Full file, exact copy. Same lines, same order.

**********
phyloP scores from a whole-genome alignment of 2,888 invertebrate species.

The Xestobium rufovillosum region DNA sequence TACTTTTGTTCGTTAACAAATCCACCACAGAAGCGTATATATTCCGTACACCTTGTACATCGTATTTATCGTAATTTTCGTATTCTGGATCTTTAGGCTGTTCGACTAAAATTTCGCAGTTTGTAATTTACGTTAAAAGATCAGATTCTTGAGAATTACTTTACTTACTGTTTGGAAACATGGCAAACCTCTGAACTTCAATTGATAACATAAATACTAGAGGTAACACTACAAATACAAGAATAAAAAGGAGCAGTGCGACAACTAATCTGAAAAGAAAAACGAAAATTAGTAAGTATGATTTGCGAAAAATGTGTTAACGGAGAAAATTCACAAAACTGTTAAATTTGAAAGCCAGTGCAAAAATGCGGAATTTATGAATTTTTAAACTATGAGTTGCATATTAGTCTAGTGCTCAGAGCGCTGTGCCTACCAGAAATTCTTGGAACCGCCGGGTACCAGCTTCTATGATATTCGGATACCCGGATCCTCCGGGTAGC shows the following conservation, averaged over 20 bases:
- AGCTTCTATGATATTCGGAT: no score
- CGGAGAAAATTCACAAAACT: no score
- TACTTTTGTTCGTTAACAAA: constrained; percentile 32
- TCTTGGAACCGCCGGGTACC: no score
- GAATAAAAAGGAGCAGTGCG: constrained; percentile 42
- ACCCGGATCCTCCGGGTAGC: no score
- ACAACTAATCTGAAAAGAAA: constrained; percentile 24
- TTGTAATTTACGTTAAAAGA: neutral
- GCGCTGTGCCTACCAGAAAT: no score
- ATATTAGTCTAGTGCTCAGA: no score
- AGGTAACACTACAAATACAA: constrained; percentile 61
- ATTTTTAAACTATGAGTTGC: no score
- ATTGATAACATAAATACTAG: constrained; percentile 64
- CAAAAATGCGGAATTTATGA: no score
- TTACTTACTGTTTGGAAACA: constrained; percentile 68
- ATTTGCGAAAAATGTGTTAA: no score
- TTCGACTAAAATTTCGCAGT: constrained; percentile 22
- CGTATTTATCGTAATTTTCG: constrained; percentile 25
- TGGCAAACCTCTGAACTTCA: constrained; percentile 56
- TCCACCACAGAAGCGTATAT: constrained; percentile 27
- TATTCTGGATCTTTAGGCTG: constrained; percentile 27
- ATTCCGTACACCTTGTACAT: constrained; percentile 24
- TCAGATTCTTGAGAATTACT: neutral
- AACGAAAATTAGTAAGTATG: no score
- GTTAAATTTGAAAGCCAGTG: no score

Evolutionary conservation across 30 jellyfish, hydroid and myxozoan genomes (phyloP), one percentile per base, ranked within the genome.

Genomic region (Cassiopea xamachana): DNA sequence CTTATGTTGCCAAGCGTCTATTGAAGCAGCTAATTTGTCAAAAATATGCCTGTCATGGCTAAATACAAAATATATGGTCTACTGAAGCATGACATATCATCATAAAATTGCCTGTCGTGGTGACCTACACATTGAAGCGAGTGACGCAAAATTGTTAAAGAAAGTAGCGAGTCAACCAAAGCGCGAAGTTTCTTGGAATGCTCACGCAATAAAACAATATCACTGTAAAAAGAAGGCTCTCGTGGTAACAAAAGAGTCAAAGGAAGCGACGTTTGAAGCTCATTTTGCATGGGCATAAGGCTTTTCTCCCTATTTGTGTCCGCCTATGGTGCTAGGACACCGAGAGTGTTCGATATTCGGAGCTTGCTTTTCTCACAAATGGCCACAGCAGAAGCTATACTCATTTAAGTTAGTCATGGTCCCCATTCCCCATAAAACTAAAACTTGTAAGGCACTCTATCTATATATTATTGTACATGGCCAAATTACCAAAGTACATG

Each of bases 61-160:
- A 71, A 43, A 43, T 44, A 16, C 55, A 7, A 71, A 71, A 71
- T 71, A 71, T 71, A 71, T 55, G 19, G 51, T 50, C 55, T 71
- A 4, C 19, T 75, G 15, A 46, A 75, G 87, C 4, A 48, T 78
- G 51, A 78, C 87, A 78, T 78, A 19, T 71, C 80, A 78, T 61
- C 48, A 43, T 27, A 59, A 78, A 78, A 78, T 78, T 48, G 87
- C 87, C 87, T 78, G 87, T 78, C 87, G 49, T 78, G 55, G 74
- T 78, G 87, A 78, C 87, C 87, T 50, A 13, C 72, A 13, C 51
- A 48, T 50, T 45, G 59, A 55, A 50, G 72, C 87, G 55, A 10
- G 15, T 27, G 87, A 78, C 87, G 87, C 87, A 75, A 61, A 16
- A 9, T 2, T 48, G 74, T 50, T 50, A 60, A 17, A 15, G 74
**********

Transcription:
phyloP scores from a whole-genome alignment of 2,888 invertebrate species.

The Xestobium rufovillosum region DNA sequence TACTTTTGTTCGTTAACAAATCCACCACAGAAGCGTATATATTCCGTACACCTTGTACATCGTATTTATCGTAATTTTCGTATTCTGGATCTTTAGGCTGTTCGACTAAAATTTCGCAGTTTGTAATTTACGTTAAAAGATCAGATTCTTGAGAATTACTTTACTTACTGTTTGGAAACATGGCAAACCTCTGAACTTCAATTGATAACATAAATACTAGAGGTAACACTACAAATACAAGAATAAAAAGGAGCAGTGCGACAACTAATCTGAAAAGAAAAACGAAAATTAGTAAGTATGATTTGCGAAAAATGTGTTAACGGAGAAAATTCACAAAACTGTTAAATTTGAAAGCCAGTGCAAAAATGCGGAATTTATGAATTTTTAAACTATGAGTTGCATATTAGTCTAGTGCTCAGAGCGCTGTGCCTACCAGAAATTCTTGGAACCGCCGGGTACCAGCTTCTATGATATTCGGATACCCGGATCCTCCGGGTAGC shows the following conservation, averaged over 20 bases:
- AGCTTCTATGATATTCGGAT: no score
- CGGAGAAAATTCACAAAACT: no score
- TACTTTTGTTCGTTAACAAA: constrained; percentile 32
- TCTTGGAACCGCCGGGTACC: no score
- GAATAAAAAGGAGCAGTGCG: constrained; percentile 42
- ACCCGGATCCTCCGGGTAGC: no score
- ACAACTAATCTGAAAAGAAA: constrained; percentile 24
- TTGTAATTTACGTTAAAAGA: neutral
- GCGCTGTGCCTACCAGAAAT: no score
- ATATTAGTCTAGTGCTCAGA: no score
- AGGTAACACTACAAATACAA: constrained; percentile 61
- ATTTTTAAACTATGAGTTGC: no score
- ATTGATAACATAAATACTAG: constrained; percentile 64
- CAAAAATGCGGAATTTATGA: no score
- TTACTTACTGTTTGGAAACA: constrained; percentile 68
- ATTTGCGAAAAATGTGTTAA: no score
- TTCGACTAAAATTTCGCAGT: constrained; percentile 22
- CGTATTTATCGTAATTTTCG: constrained; percentile 25
- TGGCAAACCTCTGAACTTCA: constrained; percentile 56
- TCCACCACAGAAGCGTATAT: constrained; percentile 27
- TATTCTGGATCTTTAGGCTG: constrained; percentile 27
- ATTCCGTACACCTTGTACAT: constrained; percentile 24
- TCAGATTCTTGAGAATTACT: neutral
- AACGAAAATTAGTAAGTATG: no score
- GTTAAATTTGAAAGCCAGTG: no score

Evolutionary conservation across 30 jellyfish, hydroid and myxozoan genomes (phyloP), one percentile per base, ranked within the genome.

Genomic region (Cassiopea xamachana): DNA sequence CTTATGTTGCCAAGCGTCTATTGAAGCAGCTAATTTGTCAAAAATATGCCTGTCATGGCTAAATACAAAATATATGGTCTACTGAAGCATGACATATCATCATAAAATTGCCTGTCGTGGTGACCTACACATTGAAGCGAGTGACGCAAAATTGTTAAAGAAAGTAGCGAGTCAACCAAAGCGCGAAGTTTCTTGGAATGCTCACGCAATAAAACAATATCACTGTAAAAAGAAGGCTCTCGTGGTAACAAAAGAGTCAAAGGAAGCGACGTTTGAAGCTCATTTTGCATGGGCATAAGGCTTTTCTCCCTATTTGTGTCCGCCTATGGTGCTAGGACACCGAGAGTGTTCGATATTCGGAGCTTGCTTTTCTCACAAATGGCCACAGCAGAAGCTATACTCATTTAAGTTAGTCATGGTCCCCATTCCCCATAAAACTAAAACTTGTAAGGCACTCTATCTATATATTATTGTACATGGCCAAATTACCAAAGTACATG

Each of bases 61-160:
- A 71, A 43, A 43, T 44, A 16, C 55, A 7, A 71, A 71, A 71
- T 71, A 71, T 71, A 71, T 55, G 19, G 51, T 50, C 55, T 71
- A 4, C 19, T 75, G 15, A 46, A 75, G 87, C 4, A 48, T 78
- G 51, A 78, C 87, A 78, T 78, A 19, T 71, C 80, A 78, T 61
- C 48, A 43, T 27, A 59, A 78, A 78, A 78, T 78, T 48, G 87
- C 87, C 87, T 78, G 87, T 78, C 87, G 49, T 78, G 55, G 74
- T 78, G 87, A 78, C 87, C 87, T 50, A 13, C 72, A 13, C 51
- A 48, T 50, T 45, G 59, A 55, A 50, G 72, C 87, G 55, A 10
- G 15, T 27, G 87, A 78, C 87, G 87, C 87, A 75, A 61, A 16
- A 9, T 2, T 48, G 74, T 50, T 50, A 60, A 17, A 15, G 74